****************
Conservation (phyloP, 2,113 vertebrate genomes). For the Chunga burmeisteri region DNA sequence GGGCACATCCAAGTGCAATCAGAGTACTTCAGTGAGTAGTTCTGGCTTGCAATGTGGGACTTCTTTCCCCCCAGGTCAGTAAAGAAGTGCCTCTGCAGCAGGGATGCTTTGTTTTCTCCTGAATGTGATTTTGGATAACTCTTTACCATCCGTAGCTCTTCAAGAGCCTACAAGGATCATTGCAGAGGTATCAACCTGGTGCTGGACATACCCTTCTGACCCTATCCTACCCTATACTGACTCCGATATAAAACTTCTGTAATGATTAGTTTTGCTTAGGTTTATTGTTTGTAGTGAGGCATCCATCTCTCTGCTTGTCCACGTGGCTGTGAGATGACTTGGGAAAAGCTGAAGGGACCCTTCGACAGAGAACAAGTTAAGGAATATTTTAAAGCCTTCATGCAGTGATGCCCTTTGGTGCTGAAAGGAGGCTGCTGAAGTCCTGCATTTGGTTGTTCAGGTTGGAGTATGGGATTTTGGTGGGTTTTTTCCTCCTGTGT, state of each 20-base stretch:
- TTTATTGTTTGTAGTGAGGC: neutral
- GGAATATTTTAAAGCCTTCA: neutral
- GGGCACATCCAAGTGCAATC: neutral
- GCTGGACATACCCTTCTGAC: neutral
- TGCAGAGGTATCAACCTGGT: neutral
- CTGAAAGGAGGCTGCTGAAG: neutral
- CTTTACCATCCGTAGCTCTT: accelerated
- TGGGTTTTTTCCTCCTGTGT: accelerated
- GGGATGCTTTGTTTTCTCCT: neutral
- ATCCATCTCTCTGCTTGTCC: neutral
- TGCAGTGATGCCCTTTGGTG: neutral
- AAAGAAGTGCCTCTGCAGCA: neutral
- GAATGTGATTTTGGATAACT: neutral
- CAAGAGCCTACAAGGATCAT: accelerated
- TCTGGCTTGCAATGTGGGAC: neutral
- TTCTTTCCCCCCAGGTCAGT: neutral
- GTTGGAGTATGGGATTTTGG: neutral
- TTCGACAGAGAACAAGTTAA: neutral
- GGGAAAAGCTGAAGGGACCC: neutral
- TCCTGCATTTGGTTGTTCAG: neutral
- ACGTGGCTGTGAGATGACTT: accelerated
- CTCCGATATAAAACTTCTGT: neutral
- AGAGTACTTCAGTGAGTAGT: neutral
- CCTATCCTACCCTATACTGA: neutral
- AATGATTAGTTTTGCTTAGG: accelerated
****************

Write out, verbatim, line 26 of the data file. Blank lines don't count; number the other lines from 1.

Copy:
- AATGATTAGTTTTGCTTAGG: accelerated